I also "hear voices," a symptom that first arose in the spring of 1993. Typically I hear the voices of historical figures and fictional characters from literature. For example, I hear the voices of President Franklin D. Roosevelt and Rodion Raskolnikov, a character from Dostoyevsky's novel Crime and Punishment. Since 1993 I have been writing down the voices I hear and have been compiling the quotations in a kind of continuous novel; my "novel" is now about 400 pages in length and is contained on three computer discs. The voices I hear are for the most part benign and ego-syntonic. The voices do not direct me to commit any acts, criminal or otherwise. I find the voices entertaining and reassuring, in fact, rather than tormenting. In stressful situations, the voices become intense, but reassuring.
My illness has been refractory to three different anti-psychotic medications: Zyprexa, Abilify, and Risperdal. Clinical trials of these three antipsychotic medications at therapeutic doses have failed to modify my psychotic symptoms of delusions and hallucinations. I experience fatigue while on these medications, but no therapeutic effects. I resumed the Zyprexa on April 21, 2004, following the above-referenced incident at the D.C. Library. At this time I continue to suffer from delusions and hallucinations.
3. Until late October 1991 I was employed at the law firm of Akin Gump as a paralegal. My employment was terminated on October 29, 1991 by Dennis M. Race, Esq. (a senior manager, 202 887 4028), after I had lodged a complaint of harassment against coworkers that was subsequently determined by Mr. Race to be symtomatic of mental illness.
4. The U.S. Social Security Administration determined that I became disabled and qualified for disability benefits as of the date of the job termination, October 29, 1991. I have not worked since the date of the termination (a period of about 13 years), and live on disability benefits and food stamps.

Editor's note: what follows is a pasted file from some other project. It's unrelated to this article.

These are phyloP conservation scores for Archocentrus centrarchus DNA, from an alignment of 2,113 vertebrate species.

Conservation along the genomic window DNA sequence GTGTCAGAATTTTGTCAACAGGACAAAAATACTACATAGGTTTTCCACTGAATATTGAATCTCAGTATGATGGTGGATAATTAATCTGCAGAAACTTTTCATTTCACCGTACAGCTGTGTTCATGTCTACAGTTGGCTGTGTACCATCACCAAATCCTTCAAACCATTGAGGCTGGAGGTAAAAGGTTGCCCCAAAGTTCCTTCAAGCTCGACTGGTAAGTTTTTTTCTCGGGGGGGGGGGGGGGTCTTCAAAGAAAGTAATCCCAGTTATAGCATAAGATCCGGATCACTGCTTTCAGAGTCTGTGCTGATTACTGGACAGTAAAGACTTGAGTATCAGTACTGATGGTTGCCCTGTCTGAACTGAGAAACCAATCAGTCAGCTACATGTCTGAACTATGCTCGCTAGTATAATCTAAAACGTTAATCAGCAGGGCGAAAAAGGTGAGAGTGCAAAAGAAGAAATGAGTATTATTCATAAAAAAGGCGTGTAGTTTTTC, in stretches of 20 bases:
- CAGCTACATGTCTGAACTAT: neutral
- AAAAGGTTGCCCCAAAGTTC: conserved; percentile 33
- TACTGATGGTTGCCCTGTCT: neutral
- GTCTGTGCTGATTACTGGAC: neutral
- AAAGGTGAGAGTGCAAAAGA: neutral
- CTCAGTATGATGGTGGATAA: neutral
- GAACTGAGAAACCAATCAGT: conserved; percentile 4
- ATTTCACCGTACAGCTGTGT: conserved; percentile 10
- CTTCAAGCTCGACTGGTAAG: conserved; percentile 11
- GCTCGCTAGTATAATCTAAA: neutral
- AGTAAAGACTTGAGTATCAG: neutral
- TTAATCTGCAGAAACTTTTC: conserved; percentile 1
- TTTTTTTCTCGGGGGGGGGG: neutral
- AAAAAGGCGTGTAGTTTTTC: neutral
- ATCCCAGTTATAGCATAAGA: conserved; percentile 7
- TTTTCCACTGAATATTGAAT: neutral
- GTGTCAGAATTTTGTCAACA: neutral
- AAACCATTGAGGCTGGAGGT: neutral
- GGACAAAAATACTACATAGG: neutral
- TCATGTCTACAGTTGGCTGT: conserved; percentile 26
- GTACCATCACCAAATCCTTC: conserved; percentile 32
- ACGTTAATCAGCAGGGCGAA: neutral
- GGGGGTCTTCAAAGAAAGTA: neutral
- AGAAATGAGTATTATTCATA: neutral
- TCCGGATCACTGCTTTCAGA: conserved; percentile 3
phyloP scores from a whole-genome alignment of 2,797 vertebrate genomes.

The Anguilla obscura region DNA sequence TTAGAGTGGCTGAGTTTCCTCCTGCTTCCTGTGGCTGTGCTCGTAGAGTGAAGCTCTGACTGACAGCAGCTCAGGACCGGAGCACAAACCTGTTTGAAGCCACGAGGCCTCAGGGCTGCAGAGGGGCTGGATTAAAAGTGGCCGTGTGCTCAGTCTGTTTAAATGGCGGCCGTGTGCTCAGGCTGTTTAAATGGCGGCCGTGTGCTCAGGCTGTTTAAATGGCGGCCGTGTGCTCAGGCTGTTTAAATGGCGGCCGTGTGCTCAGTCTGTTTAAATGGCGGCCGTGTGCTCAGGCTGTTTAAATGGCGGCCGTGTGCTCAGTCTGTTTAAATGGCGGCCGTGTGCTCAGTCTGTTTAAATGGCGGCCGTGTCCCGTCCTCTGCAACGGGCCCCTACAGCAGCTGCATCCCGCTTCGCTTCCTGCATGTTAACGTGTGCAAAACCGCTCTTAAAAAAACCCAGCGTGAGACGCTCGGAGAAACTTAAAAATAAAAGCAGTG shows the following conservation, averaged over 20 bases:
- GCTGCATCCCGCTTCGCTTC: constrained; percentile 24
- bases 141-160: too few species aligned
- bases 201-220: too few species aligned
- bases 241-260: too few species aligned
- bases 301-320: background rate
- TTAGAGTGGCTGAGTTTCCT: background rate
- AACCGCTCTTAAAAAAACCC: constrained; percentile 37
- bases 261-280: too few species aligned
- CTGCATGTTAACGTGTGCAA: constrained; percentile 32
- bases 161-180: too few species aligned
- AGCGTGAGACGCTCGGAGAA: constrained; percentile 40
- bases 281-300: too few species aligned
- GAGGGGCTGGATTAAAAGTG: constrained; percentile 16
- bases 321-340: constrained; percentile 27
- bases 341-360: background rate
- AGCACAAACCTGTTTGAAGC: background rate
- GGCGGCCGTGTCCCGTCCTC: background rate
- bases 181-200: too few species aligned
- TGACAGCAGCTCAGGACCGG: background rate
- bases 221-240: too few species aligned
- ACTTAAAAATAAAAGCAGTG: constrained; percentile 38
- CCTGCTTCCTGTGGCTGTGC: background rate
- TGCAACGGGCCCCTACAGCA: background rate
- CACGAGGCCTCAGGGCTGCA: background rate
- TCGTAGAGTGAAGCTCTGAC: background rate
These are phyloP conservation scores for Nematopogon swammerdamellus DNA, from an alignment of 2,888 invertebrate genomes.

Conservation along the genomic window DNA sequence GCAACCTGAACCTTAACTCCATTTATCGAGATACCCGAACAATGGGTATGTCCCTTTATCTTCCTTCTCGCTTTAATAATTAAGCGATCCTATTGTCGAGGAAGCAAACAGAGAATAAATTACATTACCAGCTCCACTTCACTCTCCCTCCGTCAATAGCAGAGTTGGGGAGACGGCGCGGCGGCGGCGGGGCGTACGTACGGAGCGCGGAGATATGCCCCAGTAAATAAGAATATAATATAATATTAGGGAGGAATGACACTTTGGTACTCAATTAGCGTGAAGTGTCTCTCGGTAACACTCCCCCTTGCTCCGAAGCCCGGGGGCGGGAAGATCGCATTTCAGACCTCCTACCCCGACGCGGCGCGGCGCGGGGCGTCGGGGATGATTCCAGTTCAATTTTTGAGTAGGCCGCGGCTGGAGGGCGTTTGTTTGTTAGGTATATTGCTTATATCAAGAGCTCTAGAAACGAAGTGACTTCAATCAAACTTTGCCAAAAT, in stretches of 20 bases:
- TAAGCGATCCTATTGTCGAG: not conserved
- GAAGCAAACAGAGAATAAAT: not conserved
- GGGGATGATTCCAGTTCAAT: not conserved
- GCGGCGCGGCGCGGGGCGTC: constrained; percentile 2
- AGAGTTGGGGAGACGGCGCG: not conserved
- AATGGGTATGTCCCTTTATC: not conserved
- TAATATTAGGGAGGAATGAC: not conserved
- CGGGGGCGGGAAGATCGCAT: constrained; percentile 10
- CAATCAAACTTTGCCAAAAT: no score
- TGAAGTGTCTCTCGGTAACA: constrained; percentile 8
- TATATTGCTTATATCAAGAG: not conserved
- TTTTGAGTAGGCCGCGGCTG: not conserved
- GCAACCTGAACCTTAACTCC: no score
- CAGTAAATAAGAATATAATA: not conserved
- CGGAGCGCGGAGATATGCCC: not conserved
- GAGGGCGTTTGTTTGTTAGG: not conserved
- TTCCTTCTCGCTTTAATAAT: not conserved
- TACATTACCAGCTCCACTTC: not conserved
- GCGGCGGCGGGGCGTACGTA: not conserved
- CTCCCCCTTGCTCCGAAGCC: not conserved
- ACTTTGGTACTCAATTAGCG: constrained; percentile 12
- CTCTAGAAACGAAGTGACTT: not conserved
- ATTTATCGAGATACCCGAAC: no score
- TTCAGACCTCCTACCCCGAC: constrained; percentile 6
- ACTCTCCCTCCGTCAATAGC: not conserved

5. Since the date of the termination (in late October 1991) I have visited the Cleveland Park branch of the D.C. Library almost daily. Brian Patrick Brown has been employed as librarian at the Cleveland Park branch since 1988. Mr. Brown has seen me almost daily for 13 years. I have consistently deported myself at the library in a quiet, respectful, and courteous manner. One of Mr. Brown's colleagues, librarian Barbara Gauntt, has referred to me as an ideal library patron. Prior to the incident on April 16, 2004 I had no inappropriate interactions with any librarians, staff persons, or patrons.
6. I believe that Mr. Brown has had me under surveillance at the library since my job termination in October 1991. I believe that he has been in daily communication with a person or persons associated with Akin Gump, possibly Earl L. Segal, Esq. (the head of the paralegal program) and Malcolm Lassman, Esq. (a senior partner who reports to the firm's management committee on issues relating to paralegals). I believe that Mr. Brown has received confidential mental health information about me via persons associated with Akin Gump and that Mr. Brown has shared that information with fellow library employees. I believe that on occasion Mr. Brown and his colleagues have harassed me with said confidential information by their use of double entendres.